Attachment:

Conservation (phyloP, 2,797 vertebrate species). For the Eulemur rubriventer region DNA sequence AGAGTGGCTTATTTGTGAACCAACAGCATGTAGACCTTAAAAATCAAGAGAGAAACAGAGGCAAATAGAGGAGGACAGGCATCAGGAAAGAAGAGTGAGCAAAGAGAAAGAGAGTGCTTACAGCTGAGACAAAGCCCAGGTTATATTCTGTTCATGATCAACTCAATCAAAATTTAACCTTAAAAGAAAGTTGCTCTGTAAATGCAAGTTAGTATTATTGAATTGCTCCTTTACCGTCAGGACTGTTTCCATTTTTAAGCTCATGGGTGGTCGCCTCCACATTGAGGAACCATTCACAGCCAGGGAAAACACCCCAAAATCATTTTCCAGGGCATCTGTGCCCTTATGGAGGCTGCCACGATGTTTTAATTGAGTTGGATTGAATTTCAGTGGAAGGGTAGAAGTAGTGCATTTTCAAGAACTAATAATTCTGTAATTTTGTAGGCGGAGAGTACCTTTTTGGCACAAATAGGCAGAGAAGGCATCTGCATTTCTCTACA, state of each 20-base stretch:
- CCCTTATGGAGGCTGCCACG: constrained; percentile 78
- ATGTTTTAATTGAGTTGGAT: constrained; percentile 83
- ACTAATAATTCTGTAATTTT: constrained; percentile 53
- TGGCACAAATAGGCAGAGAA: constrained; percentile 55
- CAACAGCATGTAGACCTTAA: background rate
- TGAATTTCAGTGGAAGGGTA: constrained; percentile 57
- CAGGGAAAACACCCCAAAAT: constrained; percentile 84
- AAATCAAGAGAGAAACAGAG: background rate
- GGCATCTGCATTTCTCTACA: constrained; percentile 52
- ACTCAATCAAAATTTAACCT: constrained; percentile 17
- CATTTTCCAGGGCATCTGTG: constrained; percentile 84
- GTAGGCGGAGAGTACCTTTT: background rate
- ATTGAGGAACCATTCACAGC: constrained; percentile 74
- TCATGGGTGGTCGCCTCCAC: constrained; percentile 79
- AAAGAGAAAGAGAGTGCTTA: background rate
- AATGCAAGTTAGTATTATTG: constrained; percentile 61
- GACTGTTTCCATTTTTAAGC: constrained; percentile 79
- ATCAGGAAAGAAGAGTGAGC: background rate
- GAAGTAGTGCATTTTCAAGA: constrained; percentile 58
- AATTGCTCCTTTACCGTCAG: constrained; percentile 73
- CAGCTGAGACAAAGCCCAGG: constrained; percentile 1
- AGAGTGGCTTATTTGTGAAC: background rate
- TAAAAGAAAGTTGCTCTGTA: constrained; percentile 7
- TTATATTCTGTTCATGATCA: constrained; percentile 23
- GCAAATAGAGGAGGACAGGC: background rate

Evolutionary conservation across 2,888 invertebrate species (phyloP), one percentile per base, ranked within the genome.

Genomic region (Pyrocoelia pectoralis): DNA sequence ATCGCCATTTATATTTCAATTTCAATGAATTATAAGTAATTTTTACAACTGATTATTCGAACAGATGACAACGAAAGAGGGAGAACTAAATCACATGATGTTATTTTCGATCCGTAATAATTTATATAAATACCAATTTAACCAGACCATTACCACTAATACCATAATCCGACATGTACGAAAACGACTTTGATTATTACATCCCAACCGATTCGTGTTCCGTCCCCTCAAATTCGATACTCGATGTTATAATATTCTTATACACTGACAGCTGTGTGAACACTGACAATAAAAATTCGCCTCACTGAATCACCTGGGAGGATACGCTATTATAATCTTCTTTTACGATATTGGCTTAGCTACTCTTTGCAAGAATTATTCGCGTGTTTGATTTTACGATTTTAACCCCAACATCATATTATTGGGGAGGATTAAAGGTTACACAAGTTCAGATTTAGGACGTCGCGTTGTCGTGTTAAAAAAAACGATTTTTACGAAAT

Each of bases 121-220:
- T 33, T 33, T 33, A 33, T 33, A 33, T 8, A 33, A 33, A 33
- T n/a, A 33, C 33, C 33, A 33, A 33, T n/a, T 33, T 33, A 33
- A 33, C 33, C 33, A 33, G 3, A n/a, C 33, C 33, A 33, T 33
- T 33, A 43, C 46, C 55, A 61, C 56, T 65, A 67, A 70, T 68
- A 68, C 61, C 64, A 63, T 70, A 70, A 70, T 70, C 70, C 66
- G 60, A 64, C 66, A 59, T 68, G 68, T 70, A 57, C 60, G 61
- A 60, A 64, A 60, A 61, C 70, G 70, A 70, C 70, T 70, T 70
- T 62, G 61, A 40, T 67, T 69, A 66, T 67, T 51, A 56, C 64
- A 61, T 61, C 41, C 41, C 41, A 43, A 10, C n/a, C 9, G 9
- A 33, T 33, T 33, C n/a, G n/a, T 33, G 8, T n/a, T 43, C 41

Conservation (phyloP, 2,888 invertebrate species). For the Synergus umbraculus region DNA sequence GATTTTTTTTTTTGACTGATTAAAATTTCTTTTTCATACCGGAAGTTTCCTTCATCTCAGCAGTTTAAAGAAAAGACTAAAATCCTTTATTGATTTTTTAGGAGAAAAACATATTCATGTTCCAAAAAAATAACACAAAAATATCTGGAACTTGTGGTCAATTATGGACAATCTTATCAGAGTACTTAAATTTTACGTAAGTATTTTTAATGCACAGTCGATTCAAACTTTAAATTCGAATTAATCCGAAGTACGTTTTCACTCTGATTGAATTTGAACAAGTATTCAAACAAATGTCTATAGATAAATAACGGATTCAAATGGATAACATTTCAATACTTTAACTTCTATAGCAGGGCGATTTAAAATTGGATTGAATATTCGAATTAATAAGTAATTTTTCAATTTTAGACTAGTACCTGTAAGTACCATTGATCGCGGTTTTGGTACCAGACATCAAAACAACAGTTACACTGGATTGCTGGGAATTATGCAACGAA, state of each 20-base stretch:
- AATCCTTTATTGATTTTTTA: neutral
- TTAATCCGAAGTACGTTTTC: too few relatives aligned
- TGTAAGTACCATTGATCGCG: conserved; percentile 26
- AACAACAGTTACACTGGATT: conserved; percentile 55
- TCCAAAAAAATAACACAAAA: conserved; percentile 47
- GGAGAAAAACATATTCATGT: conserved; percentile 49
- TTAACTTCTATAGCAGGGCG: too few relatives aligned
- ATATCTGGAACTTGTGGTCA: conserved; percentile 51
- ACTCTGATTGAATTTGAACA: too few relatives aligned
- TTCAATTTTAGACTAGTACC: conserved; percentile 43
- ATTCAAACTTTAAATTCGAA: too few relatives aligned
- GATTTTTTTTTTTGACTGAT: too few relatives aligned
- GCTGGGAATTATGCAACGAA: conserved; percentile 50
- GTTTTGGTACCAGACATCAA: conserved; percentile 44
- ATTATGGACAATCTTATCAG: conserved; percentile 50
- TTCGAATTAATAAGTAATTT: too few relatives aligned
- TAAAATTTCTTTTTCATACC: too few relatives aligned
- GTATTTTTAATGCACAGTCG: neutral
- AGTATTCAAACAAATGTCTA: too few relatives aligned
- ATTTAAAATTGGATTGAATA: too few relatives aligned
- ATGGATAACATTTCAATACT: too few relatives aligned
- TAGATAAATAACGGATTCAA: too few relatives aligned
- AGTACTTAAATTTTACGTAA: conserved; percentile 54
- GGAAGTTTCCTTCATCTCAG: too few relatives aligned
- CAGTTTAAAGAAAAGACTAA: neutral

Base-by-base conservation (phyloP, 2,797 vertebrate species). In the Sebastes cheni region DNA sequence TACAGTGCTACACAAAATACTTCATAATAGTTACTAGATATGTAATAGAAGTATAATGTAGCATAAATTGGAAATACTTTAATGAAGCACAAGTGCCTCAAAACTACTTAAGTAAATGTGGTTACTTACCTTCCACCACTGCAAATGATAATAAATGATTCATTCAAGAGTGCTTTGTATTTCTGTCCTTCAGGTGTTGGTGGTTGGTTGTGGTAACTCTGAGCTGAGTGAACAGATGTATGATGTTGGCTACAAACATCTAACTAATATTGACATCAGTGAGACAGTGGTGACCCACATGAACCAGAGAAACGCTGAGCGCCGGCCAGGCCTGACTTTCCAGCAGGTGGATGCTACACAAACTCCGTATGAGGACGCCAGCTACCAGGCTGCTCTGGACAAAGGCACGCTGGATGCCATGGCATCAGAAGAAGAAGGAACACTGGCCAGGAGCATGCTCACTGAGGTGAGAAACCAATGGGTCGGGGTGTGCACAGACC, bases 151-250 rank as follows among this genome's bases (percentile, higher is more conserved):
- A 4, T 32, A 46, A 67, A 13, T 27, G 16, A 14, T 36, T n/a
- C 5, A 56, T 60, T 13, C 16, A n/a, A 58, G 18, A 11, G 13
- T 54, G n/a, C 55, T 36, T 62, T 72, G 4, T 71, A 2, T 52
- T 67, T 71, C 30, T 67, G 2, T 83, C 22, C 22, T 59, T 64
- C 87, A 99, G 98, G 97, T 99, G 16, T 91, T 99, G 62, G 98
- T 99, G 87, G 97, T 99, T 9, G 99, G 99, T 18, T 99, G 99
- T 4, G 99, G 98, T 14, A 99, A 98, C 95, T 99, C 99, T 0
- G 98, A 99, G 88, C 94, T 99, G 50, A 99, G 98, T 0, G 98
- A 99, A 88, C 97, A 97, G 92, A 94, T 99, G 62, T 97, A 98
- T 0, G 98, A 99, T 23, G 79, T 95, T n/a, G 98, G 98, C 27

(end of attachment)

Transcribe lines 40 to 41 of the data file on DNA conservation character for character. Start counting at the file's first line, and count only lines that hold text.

Conservation (phyloP, 2,888 invertebrate species). For the Synergus umbraculus region DNA sequence GATTTTTTTTTTTGACTGATTAAAATTTCTTTTTCATACCGGAAGTTTCCTTCATCTCAGCAGTTTAAAGAAAAGACTAAAATCCTTTATTGATTTTTTAGGAGAAAAACATATTCATGTTCCAAAAAAATAACACAAAAATATCTGGAACTTGTGGTCAATTATGGACAATCTTATCAGAGTACTTAAATTTTACGTAAGTATTTTTAATGCACAGTCGATTCAAACTTTAAATTCGAATTAATCCGAAGTACGTTTTCACTCTGATTGAATTTGAACAAGTATTCAAACAAATGTCTATAGATAAATAACGGATTCAAATGGATAACATTTCAATACTTTAACTTCTATAGCAGGGCGATTTAAAATTGGATTGAATATTCGAATTAATAAGTAATTTTTCAATTTTAGACTAGTACCTGTAAGTACCATTGATCGCGGTTTTGGTACCAGACATCAAAACAACAGTTACACTGGATTGCTGGGAATTATGCAACGAA, state of each 20-base stretch:
- AATCCTTTATTGATTTTTTA: neutral